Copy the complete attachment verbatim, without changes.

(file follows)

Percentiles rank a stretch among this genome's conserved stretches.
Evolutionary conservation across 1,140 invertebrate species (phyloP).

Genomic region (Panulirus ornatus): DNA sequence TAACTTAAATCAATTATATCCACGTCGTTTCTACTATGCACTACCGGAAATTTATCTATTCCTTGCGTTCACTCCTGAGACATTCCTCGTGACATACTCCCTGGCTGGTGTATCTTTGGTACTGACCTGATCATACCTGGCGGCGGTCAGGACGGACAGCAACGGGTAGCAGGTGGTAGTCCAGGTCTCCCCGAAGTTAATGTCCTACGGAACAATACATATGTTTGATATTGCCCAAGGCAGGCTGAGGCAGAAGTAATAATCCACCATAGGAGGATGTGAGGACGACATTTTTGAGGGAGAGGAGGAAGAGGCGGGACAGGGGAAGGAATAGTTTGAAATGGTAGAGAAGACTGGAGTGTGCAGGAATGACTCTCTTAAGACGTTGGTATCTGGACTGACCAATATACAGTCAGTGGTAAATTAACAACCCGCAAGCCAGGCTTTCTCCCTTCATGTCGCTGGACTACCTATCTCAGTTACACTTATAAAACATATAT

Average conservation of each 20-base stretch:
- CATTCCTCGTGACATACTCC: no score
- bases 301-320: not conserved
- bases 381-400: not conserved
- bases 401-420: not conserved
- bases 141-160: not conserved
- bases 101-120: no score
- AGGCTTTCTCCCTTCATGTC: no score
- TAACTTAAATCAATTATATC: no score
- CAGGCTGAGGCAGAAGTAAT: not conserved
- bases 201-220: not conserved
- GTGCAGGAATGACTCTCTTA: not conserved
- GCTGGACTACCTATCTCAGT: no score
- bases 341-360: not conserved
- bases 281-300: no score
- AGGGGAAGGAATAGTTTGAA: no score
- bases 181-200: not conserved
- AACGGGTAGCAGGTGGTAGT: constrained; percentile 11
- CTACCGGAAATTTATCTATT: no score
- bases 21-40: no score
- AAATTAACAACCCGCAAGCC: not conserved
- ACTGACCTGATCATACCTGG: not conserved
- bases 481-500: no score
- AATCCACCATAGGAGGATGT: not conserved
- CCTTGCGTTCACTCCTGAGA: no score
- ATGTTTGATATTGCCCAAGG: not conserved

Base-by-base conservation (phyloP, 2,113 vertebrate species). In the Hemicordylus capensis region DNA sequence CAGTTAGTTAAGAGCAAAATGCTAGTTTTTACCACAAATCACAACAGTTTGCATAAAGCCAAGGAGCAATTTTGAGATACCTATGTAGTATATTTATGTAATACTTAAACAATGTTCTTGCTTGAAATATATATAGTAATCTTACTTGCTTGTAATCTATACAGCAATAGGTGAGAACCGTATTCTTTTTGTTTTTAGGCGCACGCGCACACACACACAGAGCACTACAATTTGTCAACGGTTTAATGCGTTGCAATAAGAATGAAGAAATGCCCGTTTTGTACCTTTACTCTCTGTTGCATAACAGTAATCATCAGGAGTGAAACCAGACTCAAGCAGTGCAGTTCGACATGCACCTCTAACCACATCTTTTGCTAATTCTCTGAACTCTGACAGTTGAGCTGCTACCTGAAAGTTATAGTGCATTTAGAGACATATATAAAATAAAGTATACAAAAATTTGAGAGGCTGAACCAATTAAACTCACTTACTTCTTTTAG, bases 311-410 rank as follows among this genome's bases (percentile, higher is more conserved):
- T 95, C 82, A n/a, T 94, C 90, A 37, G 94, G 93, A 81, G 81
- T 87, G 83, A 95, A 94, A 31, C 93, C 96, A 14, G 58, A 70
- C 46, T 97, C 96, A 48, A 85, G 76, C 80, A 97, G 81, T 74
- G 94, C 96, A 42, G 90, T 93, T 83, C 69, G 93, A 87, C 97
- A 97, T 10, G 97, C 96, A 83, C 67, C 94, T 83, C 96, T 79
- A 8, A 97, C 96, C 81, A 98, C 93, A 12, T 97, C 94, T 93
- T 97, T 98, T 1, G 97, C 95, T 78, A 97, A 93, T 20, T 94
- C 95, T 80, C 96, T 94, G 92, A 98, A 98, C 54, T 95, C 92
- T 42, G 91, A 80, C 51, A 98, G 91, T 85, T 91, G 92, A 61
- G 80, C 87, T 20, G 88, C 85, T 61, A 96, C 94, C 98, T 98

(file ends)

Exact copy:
Percentiles rank a stretch among this genome's conserved stretches.
Evolutionary conservation across 1,140 invertebrate species (phyloP).

Genomic region (Panulirus ornatus): DNA sequence TAACTTAAATCAATTATATCCACGTCGTTTCTACTATGCACTACCGGAAATTTATCTATTCCTTGCGTTCACTCCTGAGACATTCCTCGTGACATACTCCCTGGCTGGTGTATCTTTGGTACTGACCTGATCATACCTGGCGGCGGTCAGGACGGACAGCAACGGGTAGCAGGTGGTAGTCCAGGTCTCCCCGAAGTTAATGTCCTACGGAACAATACATATGTTTGATATTGCCCAAGGCAGGCTGAGGCAGAAGTAATAATCCACCATAGGAGGATGTGAGGACGACATTTTTGAGGGAGAGGAGGAAGAGGCGGGACAGGGGAAGGAATAGTTTGAAATGGTAGAGAAGACTGGAGTGTGCAGGAATGACTCTCTTAAGACGTTGGTATCTGGACTGACCAATATACAGTCAGTGGTAAATTAACAACCCGCAAGCCAGGCTTTCTCCCTTCATGTCGCTGGACTACCTATCTCAGTTACACTTATAAAACATATAT

Average conservation of each 20-base stretch:
- CATTCCTCGTGACATACTCC: no score
- bases 301-320: not conserved
- bases 381-400: not conserved
- bases 401-420: not conserved
- bases 141-160: not conserved
- bases 101-120: no score
- AGGCTTTCTCCCTTCATGTC: no score
- TAACTTAAATCAATTATATC: no score
- CAGGCTGAGGCAGAAGTAAT: not conserved
- bases 201-220: not conserved
- GTGCAGGAATGACTCTCTTA: not conserved
- GCTGGACTACCTATCTCAGT: no score
- bases 341-360: not conserved
- bases 281-300: no score
- AGGGGAAGGAATAGTTTGAA: no score
- bases 181-200: not conserved
- AACGGGTAGCAGGTGGTAGT: constrained; percentile 11
- CTACCGGAAATTTATCTATT: no score
- bases 21-40: no score
- AAATTAACAACCCGCAAGCC: not conserved
- ACTGACCTGATCATACCTGG: not conserved
- bases 481-500: no score
- AATCCACCATAGGAGGATGT: not conserved
- CCTTGCGTTCACTCCTGAGA: no score
- ATGTTTGATATTGCCCAAGG: not conserved

Base-by-base conservation (phyloP, 2,113 vertebrate species). In the Hemicordylus capensis region DNA sequence CAGTTAGTTAAGAGCAAAATGCTAGTTTTTACCACAAATCACAACAGTTTGCATAAAGCCAAGGAGCAATTTTGAGATACCTATGTAGTATATTTATGTAATACTTAAACAATGTTCTTGCTTGAAATATATATAGTAATCTTACTTGCTTGTAATCTATACAGCAATAGGTGAGAACCGTATTCTTTTTGTTTTTAGGCGCACGCGCACACACACACAGAGCACTACAATTTGTCAACGGTTTAATGCGTTGCAATAAGAATGAAGAAATGCCCGTTTTGTACCTTTACTCTCTGTTGCATAACAGTAATCATCAGGAGTGAAACCAGACTCAAGCAGTGCAGTTCGACATGCACCTCTAACCACATCTTTTGCTAATTCTCTGAACTCTGACAGTTGAGCTGCTACCTGAAAGTTATAGTGCATTTAGAGACATATATAAAATAAAGTATACAAAAATTTGAGAGGCTGAACCAATTAAACTCACTTACTTCTTTTAG, bases 311-410 rank as follows among this genome's bases (percentile, higher is more conserved):
- T 95, C 82, A n/a, T 94, C 90, A 37, G 94, G 93, A 81, G 81
- T 87, G 83, A 95, A 94, A 31, C 93, C 96, A 14, G 58, A 70
- C 46, T 97, C 96, A 48, A 85, G 76, C 80, A 97, G 81, T 74
- G 94, C 96, A 42, G 90, T 93, T 83, C 69, G 93, A 87, C 97
- A 97, T 10, G 97, C 96, A 83, C 67, C 94, T 83, C 96, T 79
- A 8, A 97, C 96, C 81, A 98, C 93, A 12, T 97, C 94, T 93
- T 97, T 98, T 1, G 97, C 95, T 78, A 97, A 93, T 20, T 94
- C 95, T 80, C 96, T 94, G 92, A 98, A 98, C 54, T 95, C 92
- T 42, G 91, A 80, C 51, A 98, G 91, T 85, T 91, G 92, A 61
- G 80, C 87, T 20, G 88, C 85, T 61, A 96, C 94, C 98, T 98